SAN FRANCISCO —Hewlett-Packard Co. reported fiscal third-quarter sales that topped analysts’ estimates, fueled by improving personal computer sales.
Profit excluding certain items in the period ended July 31 was 89 cents a share, with revenue rising 1.3 percent to $27.6 billion, the Palo Alto, Calif.-based company said Wednesday in a statement. Analysts on average were estimating profit of 89 cents a share and sales of $27 billion, according to data compiled by Bloomberg.
The results give Chief Executive Officer Meg Whitman a boost as she works to turn around the world’s second-biggest PC maker. Since taking over in September 2011, she has focused on reducing costs and bringing new products including water-cooled servers and 3-D printers to market. Whitman, who was recently named chairman after activist investor Ralph Whitworth stepped down for health reasons, in May said she was paring as many as 16,000 more employees, on top of 34,000 already announced.
“She’s done a really good job of stabilizing a business that was spiraling out of control,” said Jayson Noland, an analyst at Robert W. Baird & Co., who has the equivalent of a hold rating on the stock.
Shares declined 1 percent to $35.12 at the close in New York. The stock is up 26 percent so far this year.
Corporate spending on PCs has also helped lift the results of other technology companies recently. Intel Corp. last month forecast revenue that exceeded analysts’ estimates for the current quarter, while Microsoft said it’s seeing signs of improvement in the PC market. Worldwide PC shipments slipped less than projected in the second quarter as businesses replaced older computers, researcher IDC said in July.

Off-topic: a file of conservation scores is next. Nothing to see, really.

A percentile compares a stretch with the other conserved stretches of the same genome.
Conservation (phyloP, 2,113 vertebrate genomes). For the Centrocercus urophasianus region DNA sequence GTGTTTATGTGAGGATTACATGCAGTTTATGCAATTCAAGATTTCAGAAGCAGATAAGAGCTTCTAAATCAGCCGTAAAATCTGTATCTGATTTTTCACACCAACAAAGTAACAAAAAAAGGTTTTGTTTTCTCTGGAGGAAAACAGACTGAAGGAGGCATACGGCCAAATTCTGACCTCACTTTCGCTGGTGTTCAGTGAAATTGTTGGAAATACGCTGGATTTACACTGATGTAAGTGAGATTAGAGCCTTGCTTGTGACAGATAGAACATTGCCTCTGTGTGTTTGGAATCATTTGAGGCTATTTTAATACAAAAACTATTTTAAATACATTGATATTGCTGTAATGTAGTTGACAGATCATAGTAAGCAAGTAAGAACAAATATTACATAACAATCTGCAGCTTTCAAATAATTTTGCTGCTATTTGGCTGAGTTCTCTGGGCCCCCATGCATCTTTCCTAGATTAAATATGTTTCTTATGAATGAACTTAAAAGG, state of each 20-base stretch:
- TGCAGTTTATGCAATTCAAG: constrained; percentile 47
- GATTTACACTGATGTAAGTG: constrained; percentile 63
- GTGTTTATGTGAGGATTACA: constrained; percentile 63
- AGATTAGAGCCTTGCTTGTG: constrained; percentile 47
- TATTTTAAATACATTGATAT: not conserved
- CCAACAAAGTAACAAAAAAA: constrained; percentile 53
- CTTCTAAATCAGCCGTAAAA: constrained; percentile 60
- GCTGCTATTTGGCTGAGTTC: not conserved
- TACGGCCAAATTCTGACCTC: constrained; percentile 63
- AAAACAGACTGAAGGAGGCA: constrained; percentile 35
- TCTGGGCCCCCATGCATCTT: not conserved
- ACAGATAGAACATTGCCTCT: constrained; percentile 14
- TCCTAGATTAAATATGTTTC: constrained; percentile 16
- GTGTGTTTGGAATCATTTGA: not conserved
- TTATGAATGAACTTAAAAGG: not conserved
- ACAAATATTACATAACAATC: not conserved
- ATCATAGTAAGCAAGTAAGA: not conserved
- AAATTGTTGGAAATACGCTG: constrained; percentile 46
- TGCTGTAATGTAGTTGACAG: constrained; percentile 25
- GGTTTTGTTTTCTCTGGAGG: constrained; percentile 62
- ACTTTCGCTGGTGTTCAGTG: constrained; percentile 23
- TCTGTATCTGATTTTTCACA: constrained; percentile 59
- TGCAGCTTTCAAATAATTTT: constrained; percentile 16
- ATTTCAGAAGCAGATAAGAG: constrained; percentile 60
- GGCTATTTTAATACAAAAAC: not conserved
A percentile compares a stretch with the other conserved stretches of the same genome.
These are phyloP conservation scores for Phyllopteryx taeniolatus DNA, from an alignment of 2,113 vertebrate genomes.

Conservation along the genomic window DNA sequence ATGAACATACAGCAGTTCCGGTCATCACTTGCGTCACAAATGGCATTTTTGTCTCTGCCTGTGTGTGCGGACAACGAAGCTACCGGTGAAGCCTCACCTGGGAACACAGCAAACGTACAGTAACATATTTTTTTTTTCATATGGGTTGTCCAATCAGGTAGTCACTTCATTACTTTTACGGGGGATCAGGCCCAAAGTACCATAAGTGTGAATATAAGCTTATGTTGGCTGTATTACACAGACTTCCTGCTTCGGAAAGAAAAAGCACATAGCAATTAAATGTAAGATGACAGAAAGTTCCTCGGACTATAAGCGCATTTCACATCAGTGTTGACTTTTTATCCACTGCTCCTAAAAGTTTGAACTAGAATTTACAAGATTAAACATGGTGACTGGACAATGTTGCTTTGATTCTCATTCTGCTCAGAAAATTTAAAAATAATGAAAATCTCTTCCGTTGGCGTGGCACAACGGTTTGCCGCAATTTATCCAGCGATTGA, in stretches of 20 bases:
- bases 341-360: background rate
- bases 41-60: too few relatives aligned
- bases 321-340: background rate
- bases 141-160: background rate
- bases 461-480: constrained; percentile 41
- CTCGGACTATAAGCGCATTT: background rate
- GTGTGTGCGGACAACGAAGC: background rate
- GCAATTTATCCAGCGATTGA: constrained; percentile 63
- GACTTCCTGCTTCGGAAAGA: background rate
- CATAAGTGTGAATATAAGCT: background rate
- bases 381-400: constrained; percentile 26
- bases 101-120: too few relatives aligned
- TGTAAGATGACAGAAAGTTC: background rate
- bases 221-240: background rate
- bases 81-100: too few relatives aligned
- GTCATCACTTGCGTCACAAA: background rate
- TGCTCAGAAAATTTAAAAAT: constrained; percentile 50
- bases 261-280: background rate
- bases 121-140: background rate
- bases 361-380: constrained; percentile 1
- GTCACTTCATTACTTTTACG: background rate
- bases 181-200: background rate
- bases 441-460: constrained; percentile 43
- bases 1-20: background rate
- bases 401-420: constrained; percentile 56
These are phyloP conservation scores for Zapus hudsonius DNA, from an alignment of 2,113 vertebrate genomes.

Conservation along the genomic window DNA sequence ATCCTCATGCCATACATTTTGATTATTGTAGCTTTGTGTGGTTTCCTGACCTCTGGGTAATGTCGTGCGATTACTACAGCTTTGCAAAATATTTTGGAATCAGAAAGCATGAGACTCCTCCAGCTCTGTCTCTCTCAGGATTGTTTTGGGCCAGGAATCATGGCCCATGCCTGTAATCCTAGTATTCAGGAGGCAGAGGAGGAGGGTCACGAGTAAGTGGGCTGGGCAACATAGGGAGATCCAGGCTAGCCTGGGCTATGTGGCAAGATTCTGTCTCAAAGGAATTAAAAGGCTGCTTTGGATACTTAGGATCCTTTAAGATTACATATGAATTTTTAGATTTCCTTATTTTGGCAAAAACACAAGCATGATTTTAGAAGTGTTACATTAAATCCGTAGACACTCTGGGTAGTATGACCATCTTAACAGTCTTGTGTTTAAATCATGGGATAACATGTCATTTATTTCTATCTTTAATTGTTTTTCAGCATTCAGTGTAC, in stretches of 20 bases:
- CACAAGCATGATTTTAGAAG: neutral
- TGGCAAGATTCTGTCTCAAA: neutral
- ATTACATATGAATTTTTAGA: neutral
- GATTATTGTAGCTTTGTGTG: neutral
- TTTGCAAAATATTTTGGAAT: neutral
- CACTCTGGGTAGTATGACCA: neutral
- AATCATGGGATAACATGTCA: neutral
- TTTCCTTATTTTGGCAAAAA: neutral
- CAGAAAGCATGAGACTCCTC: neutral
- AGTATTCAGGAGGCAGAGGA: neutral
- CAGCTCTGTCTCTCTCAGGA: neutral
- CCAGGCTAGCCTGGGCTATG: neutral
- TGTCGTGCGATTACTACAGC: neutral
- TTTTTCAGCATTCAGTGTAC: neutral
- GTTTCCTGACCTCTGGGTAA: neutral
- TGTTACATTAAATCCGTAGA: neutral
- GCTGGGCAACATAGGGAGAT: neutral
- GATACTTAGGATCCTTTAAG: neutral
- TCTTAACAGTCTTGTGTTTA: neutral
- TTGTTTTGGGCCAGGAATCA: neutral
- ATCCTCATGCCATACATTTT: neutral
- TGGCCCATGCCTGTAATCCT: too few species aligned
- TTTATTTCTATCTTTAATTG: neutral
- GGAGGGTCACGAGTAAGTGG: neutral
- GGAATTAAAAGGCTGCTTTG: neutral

“What we’re looking at is not just a turnaround story, now we’re really starting to get some hardware tailwinds,” said Jeffrey Fidacaro, an analyst at Monness Crespi Hardt & Co.
Hewlett-Packard’s net income for the quarter fell 29 percent to $985 million, or 52 cents a share, compared with $1.39 billion, or 71 cents, a year earlier.
For the current quarter, the company projected profit excluding items of $1.03 to $1.07, in line with analysts’ average estimate of $1.05, according to data compiled by Bloomberg.
Whitman has stabilized Hewlett-Packard and returned the company to profit over her tenure. She has cut jobs several times, including the latest round announced in May. The company’s workforce totaled 317,500 at the end of October.
Sustained growth remains elusive. Hewlett-Packard competes with EMC, Oracle, Dell and others, all of which are facing young competitors that are fielding cheaper and simpler technologies. One of Silicon Valley’s oldest companies, Hewlett-Packard’s product range spans PCs to home printers to software, yet the company has fallen behind in mobile computing at a time when consumers have migrated to smartphones and tablets made by Apple and Samsung Electronics.